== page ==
It has been claimed that the name is a corruption of Duifespiek ("Dove's Peak") to Duivelspiek ("Devil's Peak"), since the Dutch words for devil and dove are relatively close in sound. The Dutch word "Duivelspiek" has been the common Afrikaans language name for the mountain and the suburb on the east side of the city bowl. The name may have been derived from the mountain's 'three pronged' spear shape, which is reminiscent of the spear held by the Devil in many images.[citation needed]

Another explanation is provided by Devil's Peak Brewery.[11] Forty years before Vasco de Gama rounded the Cape in 1497, the Venetian cartographer Fra Mauro created a map of the world for King Alfonso V of Portugal, based on knowledge drawn from the Arabians. On this map, which became the definitive view of the world for the early Portuguese explorers, he named the southernmost tip of Africa Cabo de Diab – the Devil's Cape. It is possible the association with the devil migrated from there to the mountain.

1971 plane crash[edit]

On 26 May 1971, three South African Air Force Hawker-Siddeley HS125 (Code named Mercurius) aircraft crashed into Devil's Peak, killing all 11 on board. The aircraft were flying in close formation, practicing for a fly-past during the upcoming 10th-anniversary Republic Day celebrations on 31 May. The aircraft, flying by sight along the N2 highway, banked to the right three seconds too late, crashing into the side of the mountain not far above Rhodes Memorial and the University of Cape Town.[12] A low cloud base was cited as a contributory factor. The impact was heard throughout the surrounding suburbs.[13][14] For many years a radar reflector beacon stood on Plumpudding Hill above Rhodes Memorial to prevent similar incidents.

See also[edit]

  • Table Mountain – Flat-topped mountain overlooking the city of Cape Town, South Africa
  • Cape Town – Legislative capital of South Africa


  1. ^ "Peninsula Shale Renosterveld. Cape Town Biodiversity Factsheets" (PDF).[permanent dead link]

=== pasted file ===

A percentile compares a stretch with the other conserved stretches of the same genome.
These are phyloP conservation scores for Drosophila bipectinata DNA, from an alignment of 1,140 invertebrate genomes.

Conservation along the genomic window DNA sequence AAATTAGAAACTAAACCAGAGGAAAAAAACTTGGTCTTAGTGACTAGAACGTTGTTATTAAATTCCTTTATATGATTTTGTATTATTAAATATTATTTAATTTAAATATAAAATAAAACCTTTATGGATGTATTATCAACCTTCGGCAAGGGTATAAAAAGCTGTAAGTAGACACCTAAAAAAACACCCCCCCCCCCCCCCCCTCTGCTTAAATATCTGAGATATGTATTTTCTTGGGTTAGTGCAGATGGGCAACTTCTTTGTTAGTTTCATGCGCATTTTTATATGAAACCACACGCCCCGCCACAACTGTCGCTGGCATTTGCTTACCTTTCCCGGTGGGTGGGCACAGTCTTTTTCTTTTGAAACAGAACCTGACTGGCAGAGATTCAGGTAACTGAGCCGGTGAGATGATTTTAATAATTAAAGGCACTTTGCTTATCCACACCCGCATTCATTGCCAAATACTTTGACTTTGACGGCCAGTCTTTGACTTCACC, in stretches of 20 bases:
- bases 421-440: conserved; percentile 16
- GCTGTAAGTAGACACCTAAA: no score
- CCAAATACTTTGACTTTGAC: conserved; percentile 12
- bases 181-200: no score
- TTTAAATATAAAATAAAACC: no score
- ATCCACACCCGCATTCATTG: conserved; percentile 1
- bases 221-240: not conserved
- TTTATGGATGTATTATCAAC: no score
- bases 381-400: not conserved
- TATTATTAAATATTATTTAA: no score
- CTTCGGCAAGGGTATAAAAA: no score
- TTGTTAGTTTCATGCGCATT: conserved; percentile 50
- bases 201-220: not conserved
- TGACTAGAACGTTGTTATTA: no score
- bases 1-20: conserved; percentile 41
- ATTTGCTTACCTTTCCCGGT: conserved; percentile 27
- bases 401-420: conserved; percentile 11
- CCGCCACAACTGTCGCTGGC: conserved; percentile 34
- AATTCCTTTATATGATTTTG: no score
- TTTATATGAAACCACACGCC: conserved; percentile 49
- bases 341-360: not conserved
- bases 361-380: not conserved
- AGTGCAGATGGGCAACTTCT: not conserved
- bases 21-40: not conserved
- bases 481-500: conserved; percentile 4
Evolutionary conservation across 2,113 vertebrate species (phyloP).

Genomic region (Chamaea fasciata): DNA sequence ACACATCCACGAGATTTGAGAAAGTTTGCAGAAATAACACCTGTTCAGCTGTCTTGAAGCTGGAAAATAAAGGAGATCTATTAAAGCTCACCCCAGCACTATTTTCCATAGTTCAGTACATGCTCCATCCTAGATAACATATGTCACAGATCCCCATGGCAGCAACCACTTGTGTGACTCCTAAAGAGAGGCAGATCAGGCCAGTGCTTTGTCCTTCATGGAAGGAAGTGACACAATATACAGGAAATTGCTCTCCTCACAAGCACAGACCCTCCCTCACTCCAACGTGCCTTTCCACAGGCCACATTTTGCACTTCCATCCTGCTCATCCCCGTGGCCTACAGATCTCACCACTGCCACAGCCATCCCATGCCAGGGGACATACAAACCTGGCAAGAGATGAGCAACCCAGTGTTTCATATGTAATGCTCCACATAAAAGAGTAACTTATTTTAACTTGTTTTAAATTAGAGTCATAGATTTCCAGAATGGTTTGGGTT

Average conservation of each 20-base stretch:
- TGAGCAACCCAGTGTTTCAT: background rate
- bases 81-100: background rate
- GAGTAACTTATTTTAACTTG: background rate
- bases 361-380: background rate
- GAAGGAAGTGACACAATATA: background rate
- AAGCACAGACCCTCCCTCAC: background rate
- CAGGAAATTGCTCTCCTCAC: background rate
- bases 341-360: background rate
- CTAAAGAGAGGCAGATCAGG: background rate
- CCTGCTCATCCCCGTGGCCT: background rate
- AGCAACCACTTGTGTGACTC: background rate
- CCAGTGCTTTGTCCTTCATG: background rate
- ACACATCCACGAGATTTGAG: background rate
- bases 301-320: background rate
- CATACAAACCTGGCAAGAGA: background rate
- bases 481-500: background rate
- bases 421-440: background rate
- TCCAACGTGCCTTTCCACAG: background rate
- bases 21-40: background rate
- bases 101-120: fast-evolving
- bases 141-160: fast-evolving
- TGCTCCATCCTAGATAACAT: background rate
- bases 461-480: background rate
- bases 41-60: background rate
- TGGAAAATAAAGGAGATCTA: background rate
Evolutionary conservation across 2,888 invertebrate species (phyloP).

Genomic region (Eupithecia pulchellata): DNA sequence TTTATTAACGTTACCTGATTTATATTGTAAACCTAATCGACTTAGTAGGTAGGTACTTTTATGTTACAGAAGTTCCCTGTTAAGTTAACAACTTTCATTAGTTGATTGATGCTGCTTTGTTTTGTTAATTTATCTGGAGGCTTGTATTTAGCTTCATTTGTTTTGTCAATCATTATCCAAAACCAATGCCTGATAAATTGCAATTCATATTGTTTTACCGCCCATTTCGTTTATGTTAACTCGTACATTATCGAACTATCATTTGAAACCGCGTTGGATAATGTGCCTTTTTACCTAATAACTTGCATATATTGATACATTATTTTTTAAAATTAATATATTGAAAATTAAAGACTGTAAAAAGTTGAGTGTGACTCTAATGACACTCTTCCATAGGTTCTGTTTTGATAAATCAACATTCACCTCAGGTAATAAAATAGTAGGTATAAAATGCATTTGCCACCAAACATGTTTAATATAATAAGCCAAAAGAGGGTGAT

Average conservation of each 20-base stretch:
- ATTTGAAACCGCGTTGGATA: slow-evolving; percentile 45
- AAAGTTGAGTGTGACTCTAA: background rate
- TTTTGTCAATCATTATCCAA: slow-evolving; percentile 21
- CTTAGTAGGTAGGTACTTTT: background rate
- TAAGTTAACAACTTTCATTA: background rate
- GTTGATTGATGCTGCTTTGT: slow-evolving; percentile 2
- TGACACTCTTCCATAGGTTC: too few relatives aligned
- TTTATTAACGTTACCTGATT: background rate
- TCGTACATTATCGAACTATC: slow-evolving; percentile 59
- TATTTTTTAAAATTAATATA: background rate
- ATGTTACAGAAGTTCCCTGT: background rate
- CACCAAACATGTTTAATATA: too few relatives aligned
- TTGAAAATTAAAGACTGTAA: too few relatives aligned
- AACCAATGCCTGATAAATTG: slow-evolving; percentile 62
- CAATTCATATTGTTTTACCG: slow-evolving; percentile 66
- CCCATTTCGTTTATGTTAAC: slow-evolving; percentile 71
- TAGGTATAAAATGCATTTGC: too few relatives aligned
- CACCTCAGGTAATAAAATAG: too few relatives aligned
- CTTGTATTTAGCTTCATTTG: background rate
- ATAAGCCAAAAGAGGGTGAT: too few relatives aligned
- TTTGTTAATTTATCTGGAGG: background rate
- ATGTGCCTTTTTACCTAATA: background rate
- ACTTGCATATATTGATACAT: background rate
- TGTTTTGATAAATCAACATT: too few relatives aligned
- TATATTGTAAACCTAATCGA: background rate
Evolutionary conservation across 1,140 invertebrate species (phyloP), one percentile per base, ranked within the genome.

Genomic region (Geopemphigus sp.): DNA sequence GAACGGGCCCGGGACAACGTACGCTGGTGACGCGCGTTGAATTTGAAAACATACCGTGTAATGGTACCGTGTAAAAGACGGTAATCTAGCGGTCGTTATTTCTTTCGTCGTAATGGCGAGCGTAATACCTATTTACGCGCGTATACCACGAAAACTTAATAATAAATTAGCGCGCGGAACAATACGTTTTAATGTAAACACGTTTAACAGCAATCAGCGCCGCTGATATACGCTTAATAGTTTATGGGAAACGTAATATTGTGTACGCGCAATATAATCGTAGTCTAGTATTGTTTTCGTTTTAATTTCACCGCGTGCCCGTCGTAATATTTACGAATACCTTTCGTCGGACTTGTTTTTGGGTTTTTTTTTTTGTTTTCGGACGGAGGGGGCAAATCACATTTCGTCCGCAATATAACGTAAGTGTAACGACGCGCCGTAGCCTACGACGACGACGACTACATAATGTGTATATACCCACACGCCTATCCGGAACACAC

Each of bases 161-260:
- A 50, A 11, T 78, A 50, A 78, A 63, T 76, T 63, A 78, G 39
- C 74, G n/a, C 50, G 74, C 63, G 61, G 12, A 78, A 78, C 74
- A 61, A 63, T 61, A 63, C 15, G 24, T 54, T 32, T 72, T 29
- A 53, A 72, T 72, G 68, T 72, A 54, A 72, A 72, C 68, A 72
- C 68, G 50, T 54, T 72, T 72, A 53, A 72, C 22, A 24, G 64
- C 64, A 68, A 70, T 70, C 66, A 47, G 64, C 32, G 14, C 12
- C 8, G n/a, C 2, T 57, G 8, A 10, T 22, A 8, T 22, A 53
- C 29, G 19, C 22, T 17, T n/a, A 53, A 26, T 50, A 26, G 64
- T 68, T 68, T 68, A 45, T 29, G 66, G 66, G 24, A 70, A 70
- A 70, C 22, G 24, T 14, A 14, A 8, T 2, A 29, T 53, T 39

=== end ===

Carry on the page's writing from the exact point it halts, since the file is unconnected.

2. ^ Watkins, Karin (2003). Adventure Walks and Scrambles in the Cape Peninsula. p. 16. ISBN 1-919930-26-4.
  3. ^ "About 100 tahrs now on Table Mountain". Pretoria News. 28 February 2003. Retrieved 27 July 2010.
  4. ^ "'Humane' guns claim 95% of tahrs". Cape Times. 10 July 2004. Retrieved 27 July 2010.
  5. ^ "Devil's Peak deer set for capture". IOL. 19 July 2006. Retrieved 16 October 2023.
  6. ^ Pettman, Charles (1913). Africanderisms; a glossary of South African colloquial words and phrases and of place and other names. Longmans, Green and Co. p. 143.
  7. ^ Pettman, Charles (1913). Africanderisms; a glossary of South African colloquial words and phrases and of place and other names. Longmans, Green and Co. p. 143.
  8. ^ Phillip, Authur (2006). The Voyage Of Governor Phillip To Botany Bay. Echo Library. p. 39. ISBN 1-4068-3096-8.
  9. ^ Van Lill, Dawid (2004). Van Lill se Suid-Afrikaanse trivia. p. 14. ISBN 1-86872-927-3.
  10. ^ "Jan van Hunks". Rossetti Archive. Retrieved 27 July 2010.
  11. ^ "How Devil's Peak Really Got Its Name | Craft beer from Cape Town, South Africa | Devil's Peak Brewing Company". Archived from the original on 6 December 2014. Retrieved 8 December 2014.
  12. ^ Ranter, Harro. "ASN Aircraft accident Hawker Siddeley HS-125-400B 02 Devil's Peak". Retrieved 12 April 2018.
  13. ^ Byrom, James (1993). Fields of Air. Ashanti Publishing. ISBN 1-919874-12-7.
  14. ^ "Tragedy on Devils Peak and the end of the SAAF H.S. 125 Mercurius fleet". The Observation Post. 26 October 2015.